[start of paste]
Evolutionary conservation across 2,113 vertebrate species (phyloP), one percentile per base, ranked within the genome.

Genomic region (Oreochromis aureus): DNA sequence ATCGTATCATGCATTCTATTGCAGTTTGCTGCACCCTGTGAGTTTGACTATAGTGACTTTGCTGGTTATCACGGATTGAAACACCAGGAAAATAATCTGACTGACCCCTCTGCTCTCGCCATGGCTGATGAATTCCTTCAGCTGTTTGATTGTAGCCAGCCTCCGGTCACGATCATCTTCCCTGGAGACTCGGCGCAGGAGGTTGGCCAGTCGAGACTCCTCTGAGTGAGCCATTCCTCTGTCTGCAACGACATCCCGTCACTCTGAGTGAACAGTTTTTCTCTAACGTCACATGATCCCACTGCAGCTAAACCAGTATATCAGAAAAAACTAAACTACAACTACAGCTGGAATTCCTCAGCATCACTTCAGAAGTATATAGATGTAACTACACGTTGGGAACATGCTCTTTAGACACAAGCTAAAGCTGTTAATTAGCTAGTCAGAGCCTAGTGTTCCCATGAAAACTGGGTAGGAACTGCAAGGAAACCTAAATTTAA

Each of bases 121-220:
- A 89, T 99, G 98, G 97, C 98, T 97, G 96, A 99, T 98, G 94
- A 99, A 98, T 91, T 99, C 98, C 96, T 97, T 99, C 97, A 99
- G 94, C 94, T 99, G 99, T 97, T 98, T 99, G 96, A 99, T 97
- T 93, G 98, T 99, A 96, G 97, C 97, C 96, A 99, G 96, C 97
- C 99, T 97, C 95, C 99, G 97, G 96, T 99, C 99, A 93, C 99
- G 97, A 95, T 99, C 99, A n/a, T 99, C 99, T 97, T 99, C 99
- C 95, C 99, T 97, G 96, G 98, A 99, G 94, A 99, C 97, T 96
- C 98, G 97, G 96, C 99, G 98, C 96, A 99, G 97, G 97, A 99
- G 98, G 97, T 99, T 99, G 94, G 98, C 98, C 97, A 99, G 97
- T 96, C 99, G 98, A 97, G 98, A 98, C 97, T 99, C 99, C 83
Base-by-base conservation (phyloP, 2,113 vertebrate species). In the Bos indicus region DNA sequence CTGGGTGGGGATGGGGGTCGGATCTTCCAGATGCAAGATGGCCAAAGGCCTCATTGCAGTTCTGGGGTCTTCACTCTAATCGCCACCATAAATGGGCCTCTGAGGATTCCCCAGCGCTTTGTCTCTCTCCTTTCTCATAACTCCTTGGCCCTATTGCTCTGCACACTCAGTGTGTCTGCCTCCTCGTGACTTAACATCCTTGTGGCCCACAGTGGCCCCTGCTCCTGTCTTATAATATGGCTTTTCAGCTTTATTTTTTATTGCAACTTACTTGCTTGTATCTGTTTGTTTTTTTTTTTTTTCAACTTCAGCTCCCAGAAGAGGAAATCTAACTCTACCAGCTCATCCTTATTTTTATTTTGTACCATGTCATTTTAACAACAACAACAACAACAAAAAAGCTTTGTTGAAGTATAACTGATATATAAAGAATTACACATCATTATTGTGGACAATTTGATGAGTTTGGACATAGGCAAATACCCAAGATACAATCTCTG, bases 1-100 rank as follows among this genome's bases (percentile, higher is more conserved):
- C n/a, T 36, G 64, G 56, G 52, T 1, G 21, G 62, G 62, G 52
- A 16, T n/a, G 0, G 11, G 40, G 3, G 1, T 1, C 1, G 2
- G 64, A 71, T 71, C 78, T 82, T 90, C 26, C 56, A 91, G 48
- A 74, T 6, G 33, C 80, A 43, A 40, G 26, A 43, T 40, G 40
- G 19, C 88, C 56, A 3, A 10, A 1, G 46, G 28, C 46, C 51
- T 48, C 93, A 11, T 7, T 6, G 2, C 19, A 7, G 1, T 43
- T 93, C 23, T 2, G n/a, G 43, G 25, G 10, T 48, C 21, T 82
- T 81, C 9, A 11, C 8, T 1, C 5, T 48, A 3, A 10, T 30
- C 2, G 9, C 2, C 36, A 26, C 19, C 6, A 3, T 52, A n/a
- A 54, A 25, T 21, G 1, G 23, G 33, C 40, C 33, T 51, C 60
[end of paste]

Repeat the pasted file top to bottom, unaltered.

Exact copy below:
Evolutionary conservation across 2,113 vertebrate species (phyloP), one percentile per base, ranked within the genome.

Genomic region (Oreochromis aureus): DNA sequence ATCGTATCATGCATTCTATTGCAGTTTGCTGCACCCTGTGAGTTTGACTATAGTGACTTTGCTGGTTATCACGGATTGAAACACCAGGAAAATAATCTGACTGACCCCTCTGCTCTCGCCATGGCTGATGAATTCCTTCAGCTGTTTGATTGTAGCCAGCCTCCGGTCACGATCATCTTCCCTGGAGACTCGGCGCAGGAGGTTGGCCAGTCGAGACTCCTCTGAGTGAGCCATTCCTCTGTCTGCAACGACATCCCGTCACTCTGAGTGAACAGTTTTTCTCTAACGTCACATGATCCCACTGCAGCTAAACCAGTATATCAGAAAAAACTAAACTACAACTACAGCTGGAATTCCTCAGCATCACTTCAGAAGTATATAGATGTAACTACACGTTGGGAACATGCTCTTTAGACACAAGCTAAAGCTGTTAATTAGCTAGTCAGAGCCTAGTGTTCCCATGAAAACTGGGTAGGAACTGCAAGGAAACCTAAATTTAA

Each of bases 121-220:
- A 89, T 99, G 98, G 97, C 98, T 97, G 96, A 99, T 98, G 94
- A 99, A 98, T 91, T 99, C 98, C 96, T 97, T 99, C 97, A 99
- G 94, C 94, T 99, G 99, T 97, T 98, T 99, G 96, A 99, T 97
- T 93, G 98, T 99, A 96, G 97, C 97, C 96, A 99, G 96, C 97
- C 99, T 97, C 95, C 99, G 97, G 96, T 99, C 99, A 93, C 99
- G 97, A 95, T 99, C 99, A n/a, T 99, C 99, T 97, T 99, C 99
- C 95, C 99, T 97, G 96, G 98, A 99, G 94, A 99, C 97, T 96
- C 98, G 97, G 96, C 99, G 98, C 96, A 99, G 97, G 97, A 99
- G 98, G 97, T 99, T 99, G 94, G 98, C 98, C 97, A 99, G 97
- T 96, C 99, G 98, A 97, G 98, A 98, C 97, T 99, C 99, C 83
Base-by-base conservation (phyloP, 2,113 vertebrate species). In the Bos indicus region DNA sequence CTGGGTGGGGATGGGGGTCGGATCTTCCAGATGCAAGATGGCCAAAGGCCTCATTGCAGTTCTGGGGTCTTCACTCTAATCGCCACCATAAATGGGCCTCTGAGGATTCCCCAGCGCTTTGTCTCTCTCCTTTCTCATAACTCCTTGGCCCTATTGCTCTGCACACTCAGTGTGTCTGCCTCCTCGTGACTTAACATCCTTGTGGCCCACAGTGGCCCCTGCTCCTGTCTTATAATATGGCTTTTCAGCTTTATTTTTTATTGCAACTTACTTGCTTGTATCTGTTTGTTTTTTTTTTTTTTCAACTTCAGCTCCCAGAAGAGGAAATCTAACTCTACCAGCTCATCCTTATTTTTATTTTGTACCATGTCATTTTAACAACAACAACAACAACAAAAAAGCTTTGTTGAAGTATAACTGATATATAAAGAATTACACATCATTATTGTGGACAATTTGATGAGTTTGGACATAGGCAAATACCCAAGATACAATCTCTG, bases 1-100 rank as follows among this genome's bases (percentile, higher is more conserved):
- C n/a, T 36, G 64, G 56, G 52, T 1, G 21, G 62, G 62, G 52
- A 16, T n/a, G 0, G 11, G 40, G 3, G 1, T 1, C 1, G 2
- G 64, A 71, T 71, C 78, T 82, T 90, C 26, C 56, A 91, G 48
- A 74, T 6, G 33, C 80, A 43, A 40, G 26, A 43, T 40, G 40
- G 19, C 88, C 56, A 3, A 10, A 1, G 46, G 28, C 46, C 51
- T 48, C 93, A 11, T 7, T 6, G 2, C 19, A 7, G 1, T 43
- T 93, C 23, T 2, G n/a, G 43, G 25, G 10, T 48, C 21, T 82
- T 81, C 9, A 11, C 8, T 1, C 5, T 48, A 3, A 10, T 30
- C 2, G 9, C 2, C 36, A 26, C 19, C 6, A 3, T 52, A n/a
- A 54, A 25, T 21, G 1, G 23, G 33, C 40, C 33, T 51, C 60